Columbo’s first name was a closely guarded secret throughout the series’ 35-year lifespan. Indeed, whenever he was asked by a guest star killer if he had a first name, Columbo would inevitably reply: ‘Lieutenant.’
But most readers will have doubtless seen freeze-frame close-ups of Columbo’s police ID, most notably in Season 1’s Dead Weight, that suggest his name is Frank. And while the name ‘Frank’ is certainly there for the world to see, the bigger question remains: is it canonical?
In the opinion of show creators Richard Levinson and William Link, that’s an unequivocal ‘no’. The Lieutenant was never given a first name by them, nor did they ever wish him to have one. Columbo is Columbo, as simple as that. They even insisted that a first name given to Columbo in the script of a Season 1 episode be removed.
The identity of this particular episode has never been revealed, nor has the name that was scripted, but if we assume that the episode in question was Dead Weight (which was the first episode of Season 1 that had Columbo interacting with fellow officers from the LAPD), then we could be on the path to an explanation.
“The intention was not for viewers to zoom in on the badge and identify that ‘Frank’ was scrawled there.”
Perhaps an excitable fella from the props department had gotten wind of the first name revelation and had mocked up the police ID badge accordingly? Perhaps they plucked a name out of their head at random simply to fill a gap on the badge?
We may never know, but the intention was certainly not for viewers to zoom in on the badge and identify that ‘Frank’ was scrawled there. VCRs weren’t mainstream for several years after Dead Weight came out, so no one was hitting pause to study the badge. Even though viewers and critics were interested to find out the elusive name, ‘Frank’ wasn’t on anybody’s lips.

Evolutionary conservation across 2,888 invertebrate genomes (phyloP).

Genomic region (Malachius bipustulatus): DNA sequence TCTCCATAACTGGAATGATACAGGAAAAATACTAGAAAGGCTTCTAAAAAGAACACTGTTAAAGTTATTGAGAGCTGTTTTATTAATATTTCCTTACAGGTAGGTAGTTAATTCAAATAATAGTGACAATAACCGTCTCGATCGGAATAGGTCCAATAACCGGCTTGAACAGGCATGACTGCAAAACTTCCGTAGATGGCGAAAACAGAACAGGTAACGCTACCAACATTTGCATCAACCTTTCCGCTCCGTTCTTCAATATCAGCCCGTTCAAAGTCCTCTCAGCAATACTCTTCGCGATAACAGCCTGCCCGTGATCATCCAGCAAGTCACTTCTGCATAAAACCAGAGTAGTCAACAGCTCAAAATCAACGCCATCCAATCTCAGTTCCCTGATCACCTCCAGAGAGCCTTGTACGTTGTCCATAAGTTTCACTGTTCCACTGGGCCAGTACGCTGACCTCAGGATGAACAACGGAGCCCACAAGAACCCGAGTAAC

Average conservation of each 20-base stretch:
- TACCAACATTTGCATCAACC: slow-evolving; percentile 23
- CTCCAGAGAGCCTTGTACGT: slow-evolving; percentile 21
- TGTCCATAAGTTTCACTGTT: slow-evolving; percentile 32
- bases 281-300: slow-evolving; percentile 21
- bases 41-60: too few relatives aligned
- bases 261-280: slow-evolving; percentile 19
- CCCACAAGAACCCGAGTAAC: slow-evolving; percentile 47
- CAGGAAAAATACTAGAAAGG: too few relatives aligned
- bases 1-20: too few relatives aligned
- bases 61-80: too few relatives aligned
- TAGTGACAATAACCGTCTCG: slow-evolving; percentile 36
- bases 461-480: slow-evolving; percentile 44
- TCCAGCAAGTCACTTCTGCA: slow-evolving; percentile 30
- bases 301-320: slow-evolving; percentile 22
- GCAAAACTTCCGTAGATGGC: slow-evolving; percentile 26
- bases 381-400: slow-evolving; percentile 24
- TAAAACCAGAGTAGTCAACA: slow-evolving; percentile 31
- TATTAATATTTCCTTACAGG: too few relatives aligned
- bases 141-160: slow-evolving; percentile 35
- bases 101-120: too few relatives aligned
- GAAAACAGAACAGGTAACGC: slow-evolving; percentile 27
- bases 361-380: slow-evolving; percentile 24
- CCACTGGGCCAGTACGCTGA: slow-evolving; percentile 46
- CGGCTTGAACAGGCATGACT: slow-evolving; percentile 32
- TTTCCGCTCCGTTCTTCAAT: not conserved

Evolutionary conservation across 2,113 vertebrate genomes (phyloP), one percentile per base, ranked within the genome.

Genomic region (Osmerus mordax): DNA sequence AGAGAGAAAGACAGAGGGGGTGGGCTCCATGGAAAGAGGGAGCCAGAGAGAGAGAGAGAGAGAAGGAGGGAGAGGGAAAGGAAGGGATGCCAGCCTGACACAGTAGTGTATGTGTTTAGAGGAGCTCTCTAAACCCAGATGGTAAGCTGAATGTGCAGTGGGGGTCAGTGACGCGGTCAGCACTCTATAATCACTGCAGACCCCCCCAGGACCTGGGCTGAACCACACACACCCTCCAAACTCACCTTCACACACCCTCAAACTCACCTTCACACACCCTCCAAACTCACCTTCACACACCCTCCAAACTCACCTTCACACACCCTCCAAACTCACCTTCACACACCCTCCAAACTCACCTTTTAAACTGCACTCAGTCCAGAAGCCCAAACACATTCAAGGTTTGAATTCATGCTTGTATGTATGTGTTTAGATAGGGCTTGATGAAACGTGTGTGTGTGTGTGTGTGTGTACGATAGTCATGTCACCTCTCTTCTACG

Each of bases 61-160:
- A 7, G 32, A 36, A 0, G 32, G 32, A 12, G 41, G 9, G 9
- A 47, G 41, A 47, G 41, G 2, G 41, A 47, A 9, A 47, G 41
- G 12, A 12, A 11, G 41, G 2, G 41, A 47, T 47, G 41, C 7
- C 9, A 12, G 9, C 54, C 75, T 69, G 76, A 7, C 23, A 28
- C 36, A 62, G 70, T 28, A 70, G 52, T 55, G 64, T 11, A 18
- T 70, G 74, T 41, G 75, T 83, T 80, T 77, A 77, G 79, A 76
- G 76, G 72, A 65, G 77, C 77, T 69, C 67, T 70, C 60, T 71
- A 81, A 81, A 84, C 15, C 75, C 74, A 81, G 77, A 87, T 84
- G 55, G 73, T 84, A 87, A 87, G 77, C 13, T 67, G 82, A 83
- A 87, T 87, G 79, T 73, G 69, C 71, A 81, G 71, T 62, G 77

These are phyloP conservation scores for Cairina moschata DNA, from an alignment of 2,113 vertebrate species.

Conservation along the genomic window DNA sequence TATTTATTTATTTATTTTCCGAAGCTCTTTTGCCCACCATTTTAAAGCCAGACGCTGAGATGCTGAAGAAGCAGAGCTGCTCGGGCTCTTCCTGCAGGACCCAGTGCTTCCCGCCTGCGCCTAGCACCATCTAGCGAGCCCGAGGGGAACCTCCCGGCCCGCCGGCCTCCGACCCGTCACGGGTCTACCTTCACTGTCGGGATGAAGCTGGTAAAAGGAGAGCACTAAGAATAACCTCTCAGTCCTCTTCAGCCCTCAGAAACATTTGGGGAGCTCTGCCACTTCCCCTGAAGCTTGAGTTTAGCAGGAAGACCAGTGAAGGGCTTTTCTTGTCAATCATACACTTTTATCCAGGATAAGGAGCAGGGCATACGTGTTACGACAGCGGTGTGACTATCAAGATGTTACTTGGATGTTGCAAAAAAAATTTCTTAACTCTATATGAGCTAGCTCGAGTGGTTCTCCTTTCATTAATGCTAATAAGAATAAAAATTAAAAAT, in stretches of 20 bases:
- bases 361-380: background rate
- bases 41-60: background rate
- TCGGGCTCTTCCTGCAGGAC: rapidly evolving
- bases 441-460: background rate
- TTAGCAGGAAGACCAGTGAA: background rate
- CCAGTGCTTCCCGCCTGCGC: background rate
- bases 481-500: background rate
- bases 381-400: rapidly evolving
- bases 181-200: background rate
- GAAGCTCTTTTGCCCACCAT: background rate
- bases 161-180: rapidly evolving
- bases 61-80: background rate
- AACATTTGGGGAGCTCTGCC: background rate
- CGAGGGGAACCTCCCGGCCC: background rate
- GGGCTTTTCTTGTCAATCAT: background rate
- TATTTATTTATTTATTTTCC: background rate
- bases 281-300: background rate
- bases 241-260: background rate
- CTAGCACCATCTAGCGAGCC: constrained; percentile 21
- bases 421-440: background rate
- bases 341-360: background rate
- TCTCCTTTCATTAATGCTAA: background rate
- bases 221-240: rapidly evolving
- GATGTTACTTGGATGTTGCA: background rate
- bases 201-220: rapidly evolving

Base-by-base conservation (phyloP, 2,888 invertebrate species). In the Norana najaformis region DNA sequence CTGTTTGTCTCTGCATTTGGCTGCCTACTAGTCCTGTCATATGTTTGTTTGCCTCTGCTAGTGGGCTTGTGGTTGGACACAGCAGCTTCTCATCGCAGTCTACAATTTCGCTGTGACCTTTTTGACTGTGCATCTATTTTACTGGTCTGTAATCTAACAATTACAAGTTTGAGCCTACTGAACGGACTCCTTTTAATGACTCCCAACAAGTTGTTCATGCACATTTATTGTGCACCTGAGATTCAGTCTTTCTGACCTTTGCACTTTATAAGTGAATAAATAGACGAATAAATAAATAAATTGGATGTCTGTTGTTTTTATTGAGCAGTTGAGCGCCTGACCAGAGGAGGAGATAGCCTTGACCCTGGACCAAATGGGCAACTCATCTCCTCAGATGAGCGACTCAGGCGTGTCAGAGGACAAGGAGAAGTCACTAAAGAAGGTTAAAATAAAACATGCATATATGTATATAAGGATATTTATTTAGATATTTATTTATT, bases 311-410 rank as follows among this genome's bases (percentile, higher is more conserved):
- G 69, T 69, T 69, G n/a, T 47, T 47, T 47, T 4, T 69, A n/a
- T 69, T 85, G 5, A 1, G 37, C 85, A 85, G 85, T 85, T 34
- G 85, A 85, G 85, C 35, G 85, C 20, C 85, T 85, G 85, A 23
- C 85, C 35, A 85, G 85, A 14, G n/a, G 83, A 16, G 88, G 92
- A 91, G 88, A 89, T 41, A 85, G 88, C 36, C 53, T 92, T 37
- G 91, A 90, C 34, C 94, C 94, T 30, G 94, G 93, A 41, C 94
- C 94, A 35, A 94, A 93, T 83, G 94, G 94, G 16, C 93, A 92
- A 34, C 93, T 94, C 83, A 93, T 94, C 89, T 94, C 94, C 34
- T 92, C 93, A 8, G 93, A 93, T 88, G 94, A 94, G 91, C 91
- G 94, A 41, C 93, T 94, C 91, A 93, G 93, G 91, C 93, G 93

The name is similarly visible in 1975’s Matter of Honor (along with his badge number 416), but the displays of the ID were never too overt and the first name conundrum thankfully didn’t became a gimmick. Indeed it wasn’t until the 1980s that the issue of Columbo’s first name really became an issue at all. And that was because of a legal case in which the makers of board game Trivial Pursuit were sued by a fellow trivia kingpin Fred L. Worth – all over the christian name of Lieutenant Columbo.
Exhibit A: Lieutenant ‘Philip’ Columbo
Keen to safeguard the integrity of his trivia encyclopedia books, Worth secreted within them false facts. If they subsequently appeared elsewhere, he could sue for copyright infringement. Or so he thought. The acid test came in 1984, when Worth found one of his false facts in the latest edition of Trivial Pursuit. And the supposed ‘fact’ was that Columbo’s first name was Philip.
I’ve even played this version of the game myself years later, and was always mystified by that particular answer because, as far as I knew, Columbo didn’t have a first name. But Fred Worth wasn’t mystified – he was mad. He believed Trivial Pursuit had plagiarised more than 1500 of the facts that appeared in his trivia encyclopedias – but the one that proved it was Columbo’s first name because Worth simply made it up. In October 1984 he therefore filed a lawsuit against the creators and distributors of Trivial Pursuit demanding $300 million in compensation.